The survival of GP partnerships depends on a credible workforce plan

The GP partnership review and the NHS long-term plan set out welcome proposals to support GPs and revive the partnership model, says King's Fund senior fellow Beccy Baird. But unless the NHS can deliver a credible national strategy to fill gaps in the workforce they may count for little.

King's Fund senior fellow Beccy Baird
King's Fund senior fellow Beccy Baird

The final report of the GP partnership review is the culmination of a thoughtful process led by Dr Nigel Watson for the DHSC and outlines a range of recommendations aimed at reinvigorating the partnership model.

The partnership model has been at the heart of general practice since before the creation of the NHS and has been widely agreed to be an effective model, with its ability to harness innovation, to give autonomy to local leaders to be rooted in local communities to provide value for money. But it has been changing.

What was a cottage industry in the 1950s has over the decades evolved into a complex web of different organisational models and general practice has evolved from single practitioners to multidisciplinary enterprises. At the same time, partnership appears to have become less attractive to GPs, with many practices struggling to recruit to vacancies for partners.

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There are wider issues at play here which the review points to. GP workload has been rising in volume and intensity in recent years and at the same time the number of GPs has been declining.

This has led to a feeling that workload is unsustainable and GPs are seeking to protect themselves from burnout, limiting the days they are willing to work in patient facing general practice and choosing salaried roles rather than partnership. A survey of GP trainees that we carried out at The King’s Fund last year found that only 37% of them wanted to take on a partnership, largely because of workload pressures.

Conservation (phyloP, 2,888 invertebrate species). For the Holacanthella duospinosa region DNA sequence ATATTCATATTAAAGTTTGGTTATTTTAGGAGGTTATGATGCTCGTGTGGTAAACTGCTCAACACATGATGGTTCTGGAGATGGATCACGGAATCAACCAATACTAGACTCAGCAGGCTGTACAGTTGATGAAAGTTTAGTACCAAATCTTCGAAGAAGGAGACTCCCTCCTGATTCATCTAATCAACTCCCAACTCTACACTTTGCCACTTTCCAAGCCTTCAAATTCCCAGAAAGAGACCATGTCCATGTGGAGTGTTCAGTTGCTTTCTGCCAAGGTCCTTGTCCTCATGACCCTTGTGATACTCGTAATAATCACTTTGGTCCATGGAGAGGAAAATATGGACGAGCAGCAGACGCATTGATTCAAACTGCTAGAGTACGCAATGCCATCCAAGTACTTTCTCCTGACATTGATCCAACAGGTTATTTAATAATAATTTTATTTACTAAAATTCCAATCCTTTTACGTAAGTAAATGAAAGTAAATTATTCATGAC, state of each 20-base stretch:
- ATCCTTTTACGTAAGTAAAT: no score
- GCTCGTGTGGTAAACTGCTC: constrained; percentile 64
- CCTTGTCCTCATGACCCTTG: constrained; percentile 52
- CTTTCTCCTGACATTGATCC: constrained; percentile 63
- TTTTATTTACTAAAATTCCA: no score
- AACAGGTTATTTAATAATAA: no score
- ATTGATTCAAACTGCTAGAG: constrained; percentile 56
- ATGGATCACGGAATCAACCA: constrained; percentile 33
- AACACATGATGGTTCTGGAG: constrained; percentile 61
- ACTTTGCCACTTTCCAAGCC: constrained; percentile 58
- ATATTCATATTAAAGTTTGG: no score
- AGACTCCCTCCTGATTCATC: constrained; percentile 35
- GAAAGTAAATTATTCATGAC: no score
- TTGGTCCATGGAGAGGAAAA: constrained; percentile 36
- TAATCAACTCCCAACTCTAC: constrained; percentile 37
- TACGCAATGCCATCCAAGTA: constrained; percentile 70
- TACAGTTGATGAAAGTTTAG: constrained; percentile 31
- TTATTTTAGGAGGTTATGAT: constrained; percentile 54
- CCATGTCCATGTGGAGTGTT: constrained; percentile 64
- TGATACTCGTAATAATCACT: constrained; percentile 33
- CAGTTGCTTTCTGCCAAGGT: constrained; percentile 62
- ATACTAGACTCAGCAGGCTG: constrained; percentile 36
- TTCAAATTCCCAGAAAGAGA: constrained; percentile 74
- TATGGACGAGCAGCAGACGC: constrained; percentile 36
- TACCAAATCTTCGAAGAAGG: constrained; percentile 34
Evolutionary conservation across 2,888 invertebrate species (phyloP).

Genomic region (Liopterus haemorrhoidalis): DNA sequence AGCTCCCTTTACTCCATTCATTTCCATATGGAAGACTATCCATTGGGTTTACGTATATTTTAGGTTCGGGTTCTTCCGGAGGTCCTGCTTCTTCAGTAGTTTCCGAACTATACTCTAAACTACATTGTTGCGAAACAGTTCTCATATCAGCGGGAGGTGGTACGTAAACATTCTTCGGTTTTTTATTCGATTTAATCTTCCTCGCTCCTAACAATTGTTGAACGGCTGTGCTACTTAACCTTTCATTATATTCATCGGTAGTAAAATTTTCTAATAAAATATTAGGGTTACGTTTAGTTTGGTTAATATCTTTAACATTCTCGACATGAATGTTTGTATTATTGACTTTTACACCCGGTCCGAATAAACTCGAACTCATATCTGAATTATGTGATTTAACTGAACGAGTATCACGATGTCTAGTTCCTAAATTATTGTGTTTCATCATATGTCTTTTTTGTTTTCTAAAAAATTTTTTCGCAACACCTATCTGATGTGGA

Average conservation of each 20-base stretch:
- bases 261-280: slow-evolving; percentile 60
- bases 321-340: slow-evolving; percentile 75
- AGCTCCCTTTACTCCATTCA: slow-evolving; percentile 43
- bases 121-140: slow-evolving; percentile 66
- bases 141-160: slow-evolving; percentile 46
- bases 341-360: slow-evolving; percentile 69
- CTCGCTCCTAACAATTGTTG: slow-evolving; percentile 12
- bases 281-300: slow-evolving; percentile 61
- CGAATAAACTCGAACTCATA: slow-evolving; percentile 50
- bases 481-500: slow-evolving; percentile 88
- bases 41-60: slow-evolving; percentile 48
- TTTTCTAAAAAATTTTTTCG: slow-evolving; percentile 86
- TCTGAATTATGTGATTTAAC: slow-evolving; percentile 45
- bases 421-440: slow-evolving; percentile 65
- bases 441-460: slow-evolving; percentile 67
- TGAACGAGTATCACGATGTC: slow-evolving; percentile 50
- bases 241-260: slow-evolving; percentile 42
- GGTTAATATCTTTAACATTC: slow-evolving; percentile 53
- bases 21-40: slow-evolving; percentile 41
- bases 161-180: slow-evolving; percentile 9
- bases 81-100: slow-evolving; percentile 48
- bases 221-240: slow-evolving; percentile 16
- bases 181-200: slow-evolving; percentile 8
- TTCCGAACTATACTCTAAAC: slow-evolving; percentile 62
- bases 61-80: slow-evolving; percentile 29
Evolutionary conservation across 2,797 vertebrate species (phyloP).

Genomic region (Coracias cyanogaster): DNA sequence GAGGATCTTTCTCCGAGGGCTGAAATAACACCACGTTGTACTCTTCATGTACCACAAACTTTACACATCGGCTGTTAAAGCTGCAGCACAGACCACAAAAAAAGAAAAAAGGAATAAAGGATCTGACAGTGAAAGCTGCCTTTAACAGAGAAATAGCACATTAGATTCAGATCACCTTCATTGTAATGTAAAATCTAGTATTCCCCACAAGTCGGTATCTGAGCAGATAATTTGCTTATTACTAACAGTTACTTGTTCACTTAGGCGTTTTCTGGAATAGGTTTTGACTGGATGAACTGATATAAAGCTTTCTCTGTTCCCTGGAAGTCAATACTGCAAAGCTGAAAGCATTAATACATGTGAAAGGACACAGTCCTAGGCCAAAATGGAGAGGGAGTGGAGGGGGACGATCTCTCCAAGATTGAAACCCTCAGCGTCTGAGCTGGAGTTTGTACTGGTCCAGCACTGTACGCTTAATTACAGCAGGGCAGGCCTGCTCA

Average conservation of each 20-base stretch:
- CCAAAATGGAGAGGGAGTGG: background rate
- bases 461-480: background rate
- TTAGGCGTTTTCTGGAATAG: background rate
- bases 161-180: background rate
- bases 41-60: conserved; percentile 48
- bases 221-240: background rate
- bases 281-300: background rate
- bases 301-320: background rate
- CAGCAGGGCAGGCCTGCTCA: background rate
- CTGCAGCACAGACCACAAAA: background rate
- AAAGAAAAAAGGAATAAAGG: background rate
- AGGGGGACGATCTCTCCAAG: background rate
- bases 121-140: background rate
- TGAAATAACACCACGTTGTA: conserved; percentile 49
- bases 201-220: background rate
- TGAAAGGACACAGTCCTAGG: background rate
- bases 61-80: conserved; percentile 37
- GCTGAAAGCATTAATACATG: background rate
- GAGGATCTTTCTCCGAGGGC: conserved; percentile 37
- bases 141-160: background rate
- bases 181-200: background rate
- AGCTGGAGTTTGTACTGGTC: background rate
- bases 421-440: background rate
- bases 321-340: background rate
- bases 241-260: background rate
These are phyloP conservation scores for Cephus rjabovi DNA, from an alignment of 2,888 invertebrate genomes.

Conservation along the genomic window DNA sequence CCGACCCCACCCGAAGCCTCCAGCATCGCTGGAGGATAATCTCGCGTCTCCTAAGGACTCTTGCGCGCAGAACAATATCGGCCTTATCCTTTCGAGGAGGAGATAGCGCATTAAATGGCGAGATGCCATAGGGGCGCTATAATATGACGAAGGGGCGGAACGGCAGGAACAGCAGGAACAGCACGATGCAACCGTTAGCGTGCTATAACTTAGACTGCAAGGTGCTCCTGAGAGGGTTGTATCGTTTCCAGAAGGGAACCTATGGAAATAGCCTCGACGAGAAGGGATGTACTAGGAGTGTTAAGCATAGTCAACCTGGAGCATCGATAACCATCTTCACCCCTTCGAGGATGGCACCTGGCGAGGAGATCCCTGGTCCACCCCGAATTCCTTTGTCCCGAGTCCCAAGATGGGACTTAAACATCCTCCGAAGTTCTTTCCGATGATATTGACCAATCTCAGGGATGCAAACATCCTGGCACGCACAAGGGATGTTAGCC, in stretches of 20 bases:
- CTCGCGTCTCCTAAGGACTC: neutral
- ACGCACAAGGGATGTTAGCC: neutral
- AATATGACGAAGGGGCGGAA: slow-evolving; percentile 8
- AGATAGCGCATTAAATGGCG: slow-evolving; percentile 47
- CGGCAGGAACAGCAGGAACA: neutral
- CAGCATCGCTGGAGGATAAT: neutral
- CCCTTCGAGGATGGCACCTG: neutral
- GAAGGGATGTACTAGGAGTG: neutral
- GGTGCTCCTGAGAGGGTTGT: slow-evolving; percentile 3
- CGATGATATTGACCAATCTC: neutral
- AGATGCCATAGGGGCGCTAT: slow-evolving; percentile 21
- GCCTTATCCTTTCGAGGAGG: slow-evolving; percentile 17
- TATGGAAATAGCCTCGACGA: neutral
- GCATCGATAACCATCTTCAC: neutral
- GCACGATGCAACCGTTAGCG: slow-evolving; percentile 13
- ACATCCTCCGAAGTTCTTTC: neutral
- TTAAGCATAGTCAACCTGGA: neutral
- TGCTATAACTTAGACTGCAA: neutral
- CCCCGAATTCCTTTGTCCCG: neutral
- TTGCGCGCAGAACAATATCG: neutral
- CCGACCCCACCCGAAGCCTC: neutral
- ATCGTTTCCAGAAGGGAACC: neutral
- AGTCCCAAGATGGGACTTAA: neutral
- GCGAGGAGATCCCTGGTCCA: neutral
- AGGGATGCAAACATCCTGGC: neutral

The review addresses and makes recommendations some of the key technical issues which might be contributing to GPs choosing not to become partners, particularly to reduce the personal risk and unlimited liability related to the partnership model. It points to the £4.5bn of investment in primary and community services outlined in the NHS long-term plan.

There’ll be more sense of how much of this investment will go to general practice once the outcome of the GP contract negotiations is known next month but a shift of resources to primary care is welcome.

NHS long-term plan

The long-term plan and the partnership review set much store by the creation of primary care networks – groups of neighbouring practices covering populations of 30,000 to 50,000 populations as a vehicle for this money.

There are advantages to collaboration, but I have concerns that the scale of ambition for these networks does not necessarily take account of what the evidence says about what makes collaboration in primary care work. General practice will need significant support and training in relationship building, management and organisational development if it is to really achieve the ambition set for it.

I think the review is a useful first step, but points to lots of other issues that will need to be addressed if the partnership model is to be truly sustainable. Some of these are more technical, such as pensions and estates, both issues for which there are unlikely to be short-term fixes.

For me, the biggest single issue in ensuring the partnership model remains viable is tackling unsustainable increases in the volume and intensity of GPs’ workload. That is going to require a credible national workforce strategy which addresses gaps in the numbers and skills mix of staff needed to support general practice.

  • Beccy Baird is a senior fellow at The King’s Fund

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